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Replying to Tornado:
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By johnjenkins
03rd Dec 2021 09:45

I don't supposed he's bothered as long as he gets his dosh (through an umbrella company, perhaps?)

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Replying to Tornado:
Tornado
By Tornado
03rd Dec 2021 10:00

Apologies, this should read Mr McCallum.

(Hell, am I getting as incompetent as HMRC!)

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By Duggimon
03rd Dec 2021 10:29

I could not care less about his personal credentials, what he wears or who he talks to, his actions are the only concern and they remain firmly in step with all the criticisms levied so far at the project.

There is nothing inherently wrong with MTD, there is plenty wrong with mandatory MTD, and despite this being his "right to reply" he has entirely failed to reply to that particular point.

HMRC want to force businesses to keep digital records. It wouldn't help matters but would at least be more palatable if they would just admit it instead of lying so unashamedly about it being of benefit to the businesses. It's a benefit to HMRC and that's why they're doing it and why they will carry on ignoring and waffling around all the questions and concerns raised.

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By jamiea4f
03rd Dec 2021 10:30

Usual HMRC “we’re right and you’ll have to live with it” response. Bearing in mind they can’t even answer a phone within 45 minutes (even on the “agent dedicated line”) I expect this to be a shambles…

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By Duggimon
03rd Dec 2021 10:32

"We are very close with all of the software industry and are working with them hand in hand. "

And the Department for Transport has been blown away for the support for new road plans from the car manufacturers.

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By spuddle
03rd Dec 2021 10:32

"Talking of end goals, Collins also asked whether quarterly reporting was the test bed and starting point for quarterly tax payments in the future - McCallum’s response was an unequivocal ‘no’."

If that really is the case there will be ZERO benefit of quarterly submissions to anyone except for HMRC to trumpet that taxpayers will be benefiting from it, even if they aren't. A pointless, expensive and frustrating exercise.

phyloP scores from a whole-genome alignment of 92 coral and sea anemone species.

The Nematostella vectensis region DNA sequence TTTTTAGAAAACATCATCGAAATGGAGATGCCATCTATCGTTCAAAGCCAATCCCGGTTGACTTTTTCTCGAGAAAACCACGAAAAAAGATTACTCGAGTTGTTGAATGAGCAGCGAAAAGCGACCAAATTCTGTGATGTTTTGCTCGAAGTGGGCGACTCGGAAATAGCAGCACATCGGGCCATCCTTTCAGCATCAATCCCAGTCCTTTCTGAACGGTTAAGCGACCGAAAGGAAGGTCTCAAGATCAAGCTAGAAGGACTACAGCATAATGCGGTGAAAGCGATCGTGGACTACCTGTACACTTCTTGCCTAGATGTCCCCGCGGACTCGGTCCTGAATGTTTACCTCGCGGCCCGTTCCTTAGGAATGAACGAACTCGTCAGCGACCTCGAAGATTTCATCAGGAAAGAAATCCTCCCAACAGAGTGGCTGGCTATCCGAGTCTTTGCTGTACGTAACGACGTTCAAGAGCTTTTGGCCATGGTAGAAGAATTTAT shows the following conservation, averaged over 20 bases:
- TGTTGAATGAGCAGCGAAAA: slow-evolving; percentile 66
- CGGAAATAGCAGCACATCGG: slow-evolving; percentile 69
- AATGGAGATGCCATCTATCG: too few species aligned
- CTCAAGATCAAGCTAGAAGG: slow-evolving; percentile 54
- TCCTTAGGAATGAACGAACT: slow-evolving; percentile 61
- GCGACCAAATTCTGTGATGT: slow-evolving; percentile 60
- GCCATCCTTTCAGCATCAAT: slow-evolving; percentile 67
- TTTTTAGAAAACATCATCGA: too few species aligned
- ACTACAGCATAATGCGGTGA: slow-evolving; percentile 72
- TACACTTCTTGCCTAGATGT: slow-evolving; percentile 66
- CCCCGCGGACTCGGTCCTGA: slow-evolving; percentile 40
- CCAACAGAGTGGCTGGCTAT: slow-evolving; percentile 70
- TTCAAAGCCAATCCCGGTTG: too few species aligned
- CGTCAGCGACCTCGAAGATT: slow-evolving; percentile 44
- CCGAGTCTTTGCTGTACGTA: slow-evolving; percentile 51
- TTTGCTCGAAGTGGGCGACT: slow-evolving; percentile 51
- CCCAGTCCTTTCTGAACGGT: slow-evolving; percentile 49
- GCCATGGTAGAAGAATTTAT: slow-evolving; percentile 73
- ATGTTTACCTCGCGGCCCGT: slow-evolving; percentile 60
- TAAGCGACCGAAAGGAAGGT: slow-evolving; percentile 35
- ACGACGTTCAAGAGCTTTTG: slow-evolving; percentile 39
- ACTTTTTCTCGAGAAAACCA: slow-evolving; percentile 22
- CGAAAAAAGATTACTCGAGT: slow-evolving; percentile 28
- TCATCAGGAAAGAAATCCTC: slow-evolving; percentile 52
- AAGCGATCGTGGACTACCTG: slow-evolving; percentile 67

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Bee
By May bee
03rd Dec 2021 10:37

Oh Giles, we really do not care what suit you wear or what hobbies you practise. We care that you are still refusing to listen and still churning out nonsense rhetoric about MTD saving businesses money (how?!) and digital being better simply because it it digital. Your response is woeful an short-sighted.

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By Peter-S
03rd Dec 2021 10:37

“There is plentiful reward for the accountancy profession...”

I did a webinar with a respected lecturer the other day and his practical suggestions for coping with this MTD nonsense were telling staff they could not have time off at filing times (so no holidays for anyone in April, July, October?!!) and/or getting them to do 10 hour days to cope with filing demands on the promise of time off later on to compensate. Is this the 'plentiful reward' that Giles is referring to? How do you recruit with that or why would you want to stay in the job and try and oversee it. Crazy.
Digital records, OK I can go along with it but the pointless filing …...

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By RogerMT
03rd Dec 2021 10:46

Judging by all the responses in this thread from accountants like me, who work at the sharp end, and actually know that filing quaterly for Joe Bloggs Subcontractor (or Taxi Driver, or Stall Holder, or Mobile Takeaway, etc etc) will be a nightmare made real, maybe we should take up the suggestion made somewhere higher up the page that us beleagured agents should all go on strike as far as MTD ITSA is concerned. Seriously.
Mind you, given the political inclinations of most accountants, this is about as likely as joined up thinking by our wonderful government! Have a nice weekend... :)

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By sammerchant
03rd Dec 2021 10:50

"McCallum said that while £10,000 is a low bar, it was purposefully low to get the long tail of smaller UK businesses and taxpayers filing digitally."

Never mind the grief that it causes the accountancy profession and the taxpayers (oops, sorry, "customers"). HMRC has blinded on with this and most definitely has been deaf to the uproar against it. I predict that a sizeable percentage of taxpayers (NOT "customers") will either fail to meet the deadlines or to file altogether. What then? Thousands and thousands of reminders followed by penalties??

The next stage will be that the newspapers so far seemingly unaware of the looming disaster, will pick it up, the individual MPs will be inundated with complaints from their constituents, and questions will (finally) be asked in the House.

All predictable, all avoidable. But HMRC has switched off its hearing aid.

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By justsotax
03rd Dec 2021 10:57

the irony of the Revenue setting a low bar purposely.....

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Replying to justsotax:
Tornado
By Tornado
03rd Dec 2021 11:10

justsotax wrote:

the irony of the Revenue setting a low bar purposely.....

OK son, I gave you a bash round the head because its is for your own good and you will appreciate it later.

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By rob crittenden
03rd Dec 2021 10:58

Plenty of people have already commented that Giles McCallum appears blissfully unaware of the accruals concept, the relevance of stock and work in progress accuracy and various other accountancy staples. He also seems to be unaware of ignorant misposting ( HP repayments to motor expenses ) or intentional misposting ( whisky in the garage posted to fuel ).
But never mind , there is "plentiful reward " for us. I wish he could be in the room with me when I explain to a groundworker , who's already getting it in the neck from his wife about rent and gas costs going through the roof, that he's got to pay a monthly subscription for an accounting package and he's got to pay me five times a year rather than once.